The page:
We stopped at about 9.30 in the morning and photo­graphed some U.S. medics tending wounded Iraqis, al­though we weren’t supposed to photograph causalities. Then I noticed something: a body lying on the road … Now I thought what I was seeing was compelling. While still in our vehicle surveying the scene one of our Press Affairs Officers told me that making pictures of dead guys didn’t excite him. I told him that it didn’t get me off either… But I told him that if I didn’t make these pictures it would be a distortion of reality … He knew that I was going to make the picture but he had to put his two cents in. Down the road just a little further there was a truck that had been bombed while trying to escape from Kuwait into Iraq. I made a shot of the truck from where I wras standing using a Canon EOS-1 with a 35mm lens … it was a while before I noticed the burned guy in the truck… I changed lens and shot some black and white and colour and got back into our vehicle and we left. I wasn’t thinking at all about what was there; if I had thought about how horrific the guy looked I wouldn’t have been able to make the picture. I just concentrated on the technical problems … I didn’t start thinking of the picture as symbolic, though, until later when I was talking to Jim Helling, the CBS cameraman in my pool … He said he wanted a print of the soldier in the truck. At first I didn’t understand why. When I asked him he said something that really hit me: ‘because that’s the face of war.’ He had realized how powerful the scene was immediately … as a photographer I began to get ticked off about the picture of the burned Iraqi before I even got home. I figured it would never get published in this country. In fact when Associated Press in Dhahran transmitted the picture, some editor in New York took it off the wire. It wasn’t even distributed in the US until my agency got it. But I think people should see this. This is what our smart bombs did. If we’re big enough to fight a war we should be big enough to look at it.”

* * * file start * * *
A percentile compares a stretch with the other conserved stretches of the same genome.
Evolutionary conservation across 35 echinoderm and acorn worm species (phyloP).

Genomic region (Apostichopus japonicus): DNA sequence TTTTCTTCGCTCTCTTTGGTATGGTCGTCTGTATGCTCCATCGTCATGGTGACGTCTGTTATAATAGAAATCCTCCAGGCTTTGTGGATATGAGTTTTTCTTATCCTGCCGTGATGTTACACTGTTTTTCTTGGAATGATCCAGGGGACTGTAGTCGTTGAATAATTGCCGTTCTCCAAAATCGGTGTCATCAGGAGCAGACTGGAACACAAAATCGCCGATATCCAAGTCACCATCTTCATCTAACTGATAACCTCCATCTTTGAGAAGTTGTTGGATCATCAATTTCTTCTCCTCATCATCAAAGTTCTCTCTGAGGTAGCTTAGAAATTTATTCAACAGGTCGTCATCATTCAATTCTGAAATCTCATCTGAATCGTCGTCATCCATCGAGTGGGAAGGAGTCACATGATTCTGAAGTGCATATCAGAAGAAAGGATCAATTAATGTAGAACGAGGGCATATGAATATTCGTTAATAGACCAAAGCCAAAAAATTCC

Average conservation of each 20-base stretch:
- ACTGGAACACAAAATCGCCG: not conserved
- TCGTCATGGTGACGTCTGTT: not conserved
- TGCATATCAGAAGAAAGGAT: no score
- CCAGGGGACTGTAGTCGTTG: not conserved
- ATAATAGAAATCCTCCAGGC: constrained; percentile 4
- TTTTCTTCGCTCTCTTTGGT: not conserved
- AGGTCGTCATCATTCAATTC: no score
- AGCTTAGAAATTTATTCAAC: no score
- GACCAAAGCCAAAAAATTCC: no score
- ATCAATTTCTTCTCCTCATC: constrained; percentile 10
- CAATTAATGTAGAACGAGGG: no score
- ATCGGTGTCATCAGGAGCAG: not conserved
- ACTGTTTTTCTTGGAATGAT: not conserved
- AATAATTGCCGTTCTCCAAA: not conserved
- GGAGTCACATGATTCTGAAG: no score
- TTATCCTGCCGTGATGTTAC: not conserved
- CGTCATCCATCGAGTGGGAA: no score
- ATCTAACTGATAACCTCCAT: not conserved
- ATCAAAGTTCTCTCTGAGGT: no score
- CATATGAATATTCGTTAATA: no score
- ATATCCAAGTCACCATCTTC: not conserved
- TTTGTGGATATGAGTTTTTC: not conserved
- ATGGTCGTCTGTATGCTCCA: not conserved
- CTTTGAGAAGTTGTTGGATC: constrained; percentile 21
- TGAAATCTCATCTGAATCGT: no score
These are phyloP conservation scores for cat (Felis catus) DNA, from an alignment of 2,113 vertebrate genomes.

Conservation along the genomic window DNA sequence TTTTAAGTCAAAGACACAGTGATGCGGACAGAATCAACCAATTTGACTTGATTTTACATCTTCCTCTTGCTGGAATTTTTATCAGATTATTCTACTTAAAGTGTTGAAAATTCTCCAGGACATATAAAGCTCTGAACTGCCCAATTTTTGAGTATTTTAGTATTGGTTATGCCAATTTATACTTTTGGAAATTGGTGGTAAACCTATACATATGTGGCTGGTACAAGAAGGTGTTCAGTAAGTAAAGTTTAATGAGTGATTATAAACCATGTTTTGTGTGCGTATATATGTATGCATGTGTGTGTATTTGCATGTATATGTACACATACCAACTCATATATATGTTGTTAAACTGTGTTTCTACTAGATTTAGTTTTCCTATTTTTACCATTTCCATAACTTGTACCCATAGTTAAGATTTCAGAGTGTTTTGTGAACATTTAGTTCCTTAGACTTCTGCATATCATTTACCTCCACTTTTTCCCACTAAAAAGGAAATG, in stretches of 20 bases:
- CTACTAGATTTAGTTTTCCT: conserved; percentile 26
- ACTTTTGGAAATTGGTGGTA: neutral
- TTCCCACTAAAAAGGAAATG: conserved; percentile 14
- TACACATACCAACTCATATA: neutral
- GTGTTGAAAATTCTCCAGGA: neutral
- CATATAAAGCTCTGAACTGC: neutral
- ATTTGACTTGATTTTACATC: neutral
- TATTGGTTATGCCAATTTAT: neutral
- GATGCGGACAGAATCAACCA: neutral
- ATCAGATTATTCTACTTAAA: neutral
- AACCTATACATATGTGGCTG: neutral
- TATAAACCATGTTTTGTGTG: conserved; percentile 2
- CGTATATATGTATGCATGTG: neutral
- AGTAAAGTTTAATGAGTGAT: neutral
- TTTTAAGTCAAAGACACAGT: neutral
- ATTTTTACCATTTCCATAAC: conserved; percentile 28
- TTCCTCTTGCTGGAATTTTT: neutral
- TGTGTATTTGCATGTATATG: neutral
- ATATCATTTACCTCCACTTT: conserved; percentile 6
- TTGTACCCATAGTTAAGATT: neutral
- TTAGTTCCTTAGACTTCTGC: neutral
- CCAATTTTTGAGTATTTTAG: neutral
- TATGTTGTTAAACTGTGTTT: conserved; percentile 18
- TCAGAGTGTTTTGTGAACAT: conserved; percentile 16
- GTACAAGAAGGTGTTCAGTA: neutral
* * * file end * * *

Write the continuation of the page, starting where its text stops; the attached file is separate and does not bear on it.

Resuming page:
In its laconic off-handedness, this is a very familiar account of “How I Made That Great Picture”.12 But in another sense this is also a very unusual photographer’s description, because any sense of the ‘fierce independ­ence’, so celebrated within the Magnum tradition, is almost totally absent. Although he expresses a commit­ment to undistortedness, Jarecke is resigned to the fact that his images are thoroughly militarised. There is none of the ‘no taking sides’ philosophy of 1937 Picture Post; each of his shots is completely articulated within, and by, Desert Storm. Although his colleague at CBS may have seen the image as a direct equivalent to Capa’s ‘Loyalist Soldier, Spain’, he too realised that it was not destined to shock the world. So he asked for his own print.


The journalistic pool system was the Pentagon’s response to the freedom of movement journalists had enjoyed during the Vietnam War. Although the same freedom existed in previous wars, the popularisation of television was seen to have fuelled the anti-war move­ment. In the Gulf War the very real likelihood of a growing domestic peace movement was immediately factored into the military strategy. Images were stock­piled and deployed like any other ordnance. Who can forget Stormin’ Norman’s press briefings where the lat­est Slam Cam footage of a successful Smart Bomb surgi­cal strike was shown on a TV monitor sitting on a plinth like a piece of video art? The Iraqis even attempted to use images ballistically, sending video images of downed airmen, via CNN, to the allies. When photographs of the bruised pilots were solidified out of the flow of the video signal and printed in all their pathetic glory in newspa­pers throughout the western world, the tactic backfired on Hussein and domestic support for the War effort strengthened.